(SAN ANTONIO) Lynne Rae Perkins, author of “Criss Cross,” and Chris Raschka, illustrator of “The Hello, Goodbye Window,” are the 2006 winners of the John Newbery and Randolph Caldecott medals, the most prestigious awards in children’s literature.

Perkins and Raschka were among the award winners announced January 23 by the Association for Library Service to Children (ALSC), a division of the American Library Association (ALA), during the ALA Midwinter Meeting in San Antonio, January 20-25. Considered the “Academy Awards” of children’s book publishing, the Newbery and Caldecott medals honor outstanding writing and illustration of works published in the United States during the previous year.
“Criss Cross” follows the lives of four 14-year-olds in a small town, each at their own crossroads. This ensemble cast explores new thoughts and feelings in their quest to find the meaning of life and love.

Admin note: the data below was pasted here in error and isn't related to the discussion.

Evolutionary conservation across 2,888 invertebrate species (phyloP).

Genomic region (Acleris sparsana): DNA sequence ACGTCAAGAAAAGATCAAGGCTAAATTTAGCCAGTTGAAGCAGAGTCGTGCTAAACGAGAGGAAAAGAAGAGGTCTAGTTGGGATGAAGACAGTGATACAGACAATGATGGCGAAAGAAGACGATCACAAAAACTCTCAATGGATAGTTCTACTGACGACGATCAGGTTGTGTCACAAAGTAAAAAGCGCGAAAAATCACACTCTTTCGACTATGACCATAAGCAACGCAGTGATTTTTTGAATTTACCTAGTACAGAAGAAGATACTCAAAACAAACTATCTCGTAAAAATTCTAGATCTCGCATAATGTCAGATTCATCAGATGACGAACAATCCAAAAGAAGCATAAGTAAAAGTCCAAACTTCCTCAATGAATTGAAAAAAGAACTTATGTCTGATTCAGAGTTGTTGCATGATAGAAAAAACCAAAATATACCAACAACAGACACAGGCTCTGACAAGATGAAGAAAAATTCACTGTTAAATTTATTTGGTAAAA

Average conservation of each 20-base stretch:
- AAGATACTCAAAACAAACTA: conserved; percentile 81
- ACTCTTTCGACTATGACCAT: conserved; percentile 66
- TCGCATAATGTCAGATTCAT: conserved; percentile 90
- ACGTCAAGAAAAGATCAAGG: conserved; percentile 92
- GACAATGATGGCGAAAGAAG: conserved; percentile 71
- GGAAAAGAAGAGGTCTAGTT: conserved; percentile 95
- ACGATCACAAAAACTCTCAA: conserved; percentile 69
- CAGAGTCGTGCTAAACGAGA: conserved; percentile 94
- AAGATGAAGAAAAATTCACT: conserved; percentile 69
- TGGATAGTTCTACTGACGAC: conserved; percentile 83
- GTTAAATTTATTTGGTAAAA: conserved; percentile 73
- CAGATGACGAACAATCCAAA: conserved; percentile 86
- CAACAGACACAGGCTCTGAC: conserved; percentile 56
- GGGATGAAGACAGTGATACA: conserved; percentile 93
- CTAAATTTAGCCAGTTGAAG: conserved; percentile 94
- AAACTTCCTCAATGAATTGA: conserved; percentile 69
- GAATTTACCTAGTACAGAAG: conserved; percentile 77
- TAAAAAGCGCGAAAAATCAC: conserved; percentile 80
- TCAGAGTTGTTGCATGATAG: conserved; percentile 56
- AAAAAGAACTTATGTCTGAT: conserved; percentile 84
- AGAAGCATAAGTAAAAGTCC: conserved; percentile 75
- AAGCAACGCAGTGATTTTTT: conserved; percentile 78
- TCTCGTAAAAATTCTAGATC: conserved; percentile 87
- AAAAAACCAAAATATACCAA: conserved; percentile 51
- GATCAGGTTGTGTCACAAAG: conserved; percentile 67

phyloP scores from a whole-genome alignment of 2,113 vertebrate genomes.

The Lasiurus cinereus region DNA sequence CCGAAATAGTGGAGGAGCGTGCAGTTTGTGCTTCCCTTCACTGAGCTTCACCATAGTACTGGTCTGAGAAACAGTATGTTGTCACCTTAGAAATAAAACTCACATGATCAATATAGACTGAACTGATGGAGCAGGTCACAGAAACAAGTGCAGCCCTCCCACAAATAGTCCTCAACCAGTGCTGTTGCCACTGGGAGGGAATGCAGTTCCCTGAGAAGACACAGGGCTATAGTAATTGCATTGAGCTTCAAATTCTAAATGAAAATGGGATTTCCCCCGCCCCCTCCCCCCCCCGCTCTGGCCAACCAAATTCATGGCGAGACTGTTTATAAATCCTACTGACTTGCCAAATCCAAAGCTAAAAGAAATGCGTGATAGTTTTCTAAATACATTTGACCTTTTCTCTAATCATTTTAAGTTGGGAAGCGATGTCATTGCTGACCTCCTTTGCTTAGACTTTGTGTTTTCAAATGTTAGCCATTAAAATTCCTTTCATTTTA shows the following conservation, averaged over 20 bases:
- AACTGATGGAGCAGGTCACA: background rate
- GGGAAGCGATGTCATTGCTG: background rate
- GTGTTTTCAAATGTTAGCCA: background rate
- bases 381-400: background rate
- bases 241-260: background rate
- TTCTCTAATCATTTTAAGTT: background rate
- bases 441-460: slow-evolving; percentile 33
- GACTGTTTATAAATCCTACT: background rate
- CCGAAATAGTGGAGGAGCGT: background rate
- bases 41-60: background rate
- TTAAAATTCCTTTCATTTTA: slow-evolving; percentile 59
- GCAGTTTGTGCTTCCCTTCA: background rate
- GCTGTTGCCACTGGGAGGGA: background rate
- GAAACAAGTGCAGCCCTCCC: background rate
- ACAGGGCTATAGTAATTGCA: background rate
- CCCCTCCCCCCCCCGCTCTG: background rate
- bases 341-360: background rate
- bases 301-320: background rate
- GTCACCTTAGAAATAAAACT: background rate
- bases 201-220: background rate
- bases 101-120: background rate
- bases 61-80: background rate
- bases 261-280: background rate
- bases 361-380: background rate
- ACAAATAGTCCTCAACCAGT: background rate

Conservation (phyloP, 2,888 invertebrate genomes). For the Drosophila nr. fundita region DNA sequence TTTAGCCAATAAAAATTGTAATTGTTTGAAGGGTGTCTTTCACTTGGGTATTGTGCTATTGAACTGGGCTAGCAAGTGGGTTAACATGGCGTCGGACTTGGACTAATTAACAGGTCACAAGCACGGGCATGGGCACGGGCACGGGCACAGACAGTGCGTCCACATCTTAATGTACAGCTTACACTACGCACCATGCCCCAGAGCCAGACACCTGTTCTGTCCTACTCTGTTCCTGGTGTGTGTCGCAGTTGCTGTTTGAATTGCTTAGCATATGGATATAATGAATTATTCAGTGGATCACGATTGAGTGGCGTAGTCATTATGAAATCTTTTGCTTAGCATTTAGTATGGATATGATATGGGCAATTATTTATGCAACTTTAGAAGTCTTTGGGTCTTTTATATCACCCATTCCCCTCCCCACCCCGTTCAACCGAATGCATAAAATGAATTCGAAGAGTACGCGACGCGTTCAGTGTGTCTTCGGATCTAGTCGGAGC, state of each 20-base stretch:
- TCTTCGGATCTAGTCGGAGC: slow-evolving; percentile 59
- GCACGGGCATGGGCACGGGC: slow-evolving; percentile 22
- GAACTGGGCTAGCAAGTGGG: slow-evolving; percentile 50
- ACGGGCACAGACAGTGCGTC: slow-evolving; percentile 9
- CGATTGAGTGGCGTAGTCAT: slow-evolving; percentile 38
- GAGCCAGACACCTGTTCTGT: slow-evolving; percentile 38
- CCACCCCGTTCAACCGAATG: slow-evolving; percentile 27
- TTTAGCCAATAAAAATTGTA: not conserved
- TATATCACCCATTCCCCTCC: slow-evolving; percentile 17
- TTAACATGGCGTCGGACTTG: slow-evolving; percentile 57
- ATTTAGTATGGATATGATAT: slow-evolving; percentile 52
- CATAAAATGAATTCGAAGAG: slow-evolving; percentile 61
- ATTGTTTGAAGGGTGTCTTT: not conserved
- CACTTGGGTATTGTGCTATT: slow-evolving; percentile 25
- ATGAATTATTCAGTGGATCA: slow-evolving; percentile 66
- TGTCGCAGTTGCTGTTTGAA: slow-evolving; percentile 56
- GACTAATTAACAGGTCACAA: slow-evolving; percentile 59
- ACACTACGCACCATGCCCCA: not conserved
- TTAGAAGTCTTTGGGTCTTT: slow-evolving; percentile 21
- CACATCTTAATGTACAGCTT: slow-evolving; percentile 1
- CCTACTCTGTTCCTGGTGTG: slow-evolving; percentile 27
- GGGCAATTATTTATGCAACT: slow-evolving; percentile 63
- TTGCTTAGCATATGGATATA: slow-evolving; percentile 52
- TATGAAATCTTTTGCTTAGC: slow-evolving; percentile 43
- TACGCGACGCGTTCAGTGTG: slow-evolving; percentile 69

“Writing in a wry, omniscient third-person narrative voice, Perkins deftly captures the tentativeness and incompleteness of adolescence,” said Award Committee Chair Barbara Barstow. “In 38 brief chapters, this poetic, postmodern novel experiments with a variety of styles: haiku, song lyrics, question-and-answer dialogue and split-screen scenarios. With seeming yet deliberate randomness, Perkins writes an orderly, innovative, and risk-taking book in which nothing happens and everything happens.” The book is published by Greenwillow Books, an imprint of HarperCollins Publishers.

The 2006 Caldecott Medal for illustration is awarded to Chris Raschka for “The Hello, Goodbye Window,” written by Norton Juster and published by Michael di Capua Books, an imprint of Hyperion Books for Children. In this sunny portrait of familial love, a little girl tells us about her everyday experiences visiting her grandparents’ house. Raschka’s style resembles the spontaneous drawings of children, perfectly mirroring the guileless young narrator’s exuberant voice. White space balances the density of the layered colors, creating a visual experience that is surprisingly sophisticated.

“With a few energetic lines, Raschka suggests a world filled with affection and humor,” said Award Committee Chair Gratia Banta. “The richly textured tones of these expressive illustrations convey the emotional warmth of the intergenerational connection.”